This article concisely explains how to interpret a redesigned 2016 PSAT score report. It also touches on the College Board’s questionable practice of basing students’ percentile rankings on a “nationally representative sample percentile” that includes students who didn’t actually take the redesigned PSAT exam.
If you have not accessed your PSAT score report online (or are unable to do so), click here for a sample redesigned PSAT score report.
1. The new PSAT has 2 sections instead of 3
The former version of the PSAT consisted of three sections: Critical Reading, Writing, and Math. The redesigned PSAT consists of two sections: Reading/Writing and Math. It has combined the Reading and Writing sections into one single section.
2. The highest possible score on the redesigned PSAT is 1520
The highest possible score on each section is 760. By adding the two sections together, the highest possible total score is 1520.
Please note that the redesigned SAT exam will still be scored on the familiar scale of 200-800 per section, with a highest possible total score of 1600.
The idea behind the new scoring system is that a student’s score on the redesigned PSAT is indicative of what the student will likely score on the redesigned SAT. However, since the PSAT does not contain the most difficult questions that are found on the SAT, they have capped PSAT scores at 1520.
3. The National Merit Selection Index has changed
The selection index on the former version of the exam was simply your total score. That is no longer the case. The selection index on the redesigned PSAT is generated by multiplying your Reading and Writing score by 2, adding in your math score, and then dropping the zero at the end. If that strikes you as needlessly complicated, you are not alone.
Let’s review an example:
“Johnny Tester” posts the following scores:
Reading and Writing: 690; Math: 680; Total: 1370
Step 1) Multiple the Reading and Writing score by 2 (690 x 2 = 1380.)
Step 2) Add the math score (1380 + 680 = 2060)
Step 3) Drop the zero on the end, for a selection index of 206.
4. The cutoff scores for National Merit Scholarships will be different in 2016
A good rule of thumb for determining National Merit Scholarship eligibility is that roughly the top 1% of PSAT scores in each state are chosen to become national merit scholarship semi-finalists. Due to the new scoring scale of the redesigned PSAT, the cutoff scores for each state will be significantly different than in years past.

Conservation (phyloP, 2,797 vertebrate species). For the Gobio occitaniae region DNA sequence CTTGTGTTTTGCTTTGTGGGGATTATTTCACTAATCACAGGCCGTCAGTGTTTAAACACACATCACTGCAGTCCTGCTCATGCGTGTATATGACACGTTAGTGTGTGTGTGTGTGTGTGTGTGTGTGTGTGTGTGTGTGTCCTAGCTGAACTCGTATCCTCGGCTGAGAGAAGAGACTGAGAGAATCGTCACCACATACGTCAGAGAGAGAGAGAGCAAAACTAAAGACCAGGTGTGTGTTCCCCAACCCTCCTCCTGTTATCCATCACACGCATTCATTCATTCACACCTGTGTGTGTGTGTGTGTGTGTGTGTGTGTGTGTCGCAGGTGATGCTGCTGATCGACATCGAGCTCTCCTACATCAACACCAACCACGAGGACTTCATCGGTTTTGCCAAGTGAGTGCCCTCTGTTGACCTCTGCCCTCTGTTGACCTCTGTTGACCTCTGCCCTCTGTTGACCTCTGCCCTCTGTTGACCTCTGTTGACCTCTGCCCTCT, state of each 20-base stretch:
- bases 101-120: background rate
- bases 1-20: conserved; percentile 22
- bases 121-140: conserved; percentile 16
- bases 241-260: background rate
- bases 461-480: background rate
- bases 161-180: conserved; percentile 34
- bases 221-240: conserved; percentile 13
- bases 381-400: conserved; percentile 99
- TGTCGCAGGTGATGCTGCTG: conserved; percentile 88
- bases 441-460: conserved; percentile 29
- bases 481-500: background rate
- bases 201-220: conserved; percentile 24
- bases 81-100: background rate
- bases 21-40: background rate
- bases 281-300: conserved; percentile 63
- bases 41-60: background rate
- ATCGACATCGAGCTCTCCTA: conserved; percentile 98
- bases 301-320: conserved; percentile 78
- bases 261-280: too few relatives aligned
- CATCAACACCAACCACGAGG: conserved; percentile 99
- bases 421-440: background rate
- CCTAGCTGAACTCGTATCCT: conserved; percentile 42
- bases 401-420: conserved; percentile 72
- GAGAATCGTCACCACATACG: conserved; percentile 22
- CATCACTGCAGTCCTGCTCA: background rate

For example, in years past the cutoff for National Merit Scholarship eligibility in California has typically hovered in the range of 222-223. With the new scoring scale, we estimate that the 2016 National Merit Scholarship eligibility cutoff in California will fall near 220-221. We will know for certain when the College Board releases the new cutoff scores in September 2016.
5. The PSAT has added numerous sub-scores and college-readiness indicators
There is little reason to be concerned with the new sub-scores or college-readiness indicators. The College Board will require several cycles (years) of PSAT testing and academic performance data to be able to make claims of “college readiness” with any degree of accuracy.
6. The formula for computing percentile rankings has changed
Traditionally, percentile rankings have allowed students to compare their scores to the national pool of students in the same grade level who took the PSAT. As the College Board describes:
A percentile is a number between 0 and 100 that shows how you rank compared to other students. It represents the percentage of students in a particular grade whose scores fall at or below your score…For example, a 10th-grade student whose Math percentile is 57 scored higher or equal to 57 percent of 10th-graders.
However, this year the College Board changed the manner in which they generate percentile rankings. The percentiles most prominently displayed on the PSAT score reports are now “derived via a research study sample of U.S. students in the student’s grade (10th or 11th), weighted to represent all U.S. students in that grade, regardless of whether they typically take the PSAT/NMSQT.”
In other words, the pool of students was expanded to include the theoretical scores of students who did not actually take the PSAT and who are unlikely to be college-bound.
Many are concerned about this new method of computing percentiles. Their concerns are based on the following facts, which may or may not be coincidental:
1) Including theoretical scores of students who did not actually take the PSAT causes the majority of high scoring students’ percentiles to rise.
2) The main method students and counselors use to choose between the SAT and ACT is percentile comparison.
3) This new method of generating PSAT percentiles may lead some students to conclude that they are better suited to the new SAT than the ACT. However, since the ACT does not include theoretical students in its computation of percentiles, this may not actually be the case.
1) Families should interpret their recent PSAT percentile rankings with caution.
2) Class of 2017 students: when choosing between the ACT and SAT, if in doubt, go with the ACT. There are simply fewer ambiguities to worry about. Plus, you won’t have to deal with the challenge of March SAT scores not being released for over two months.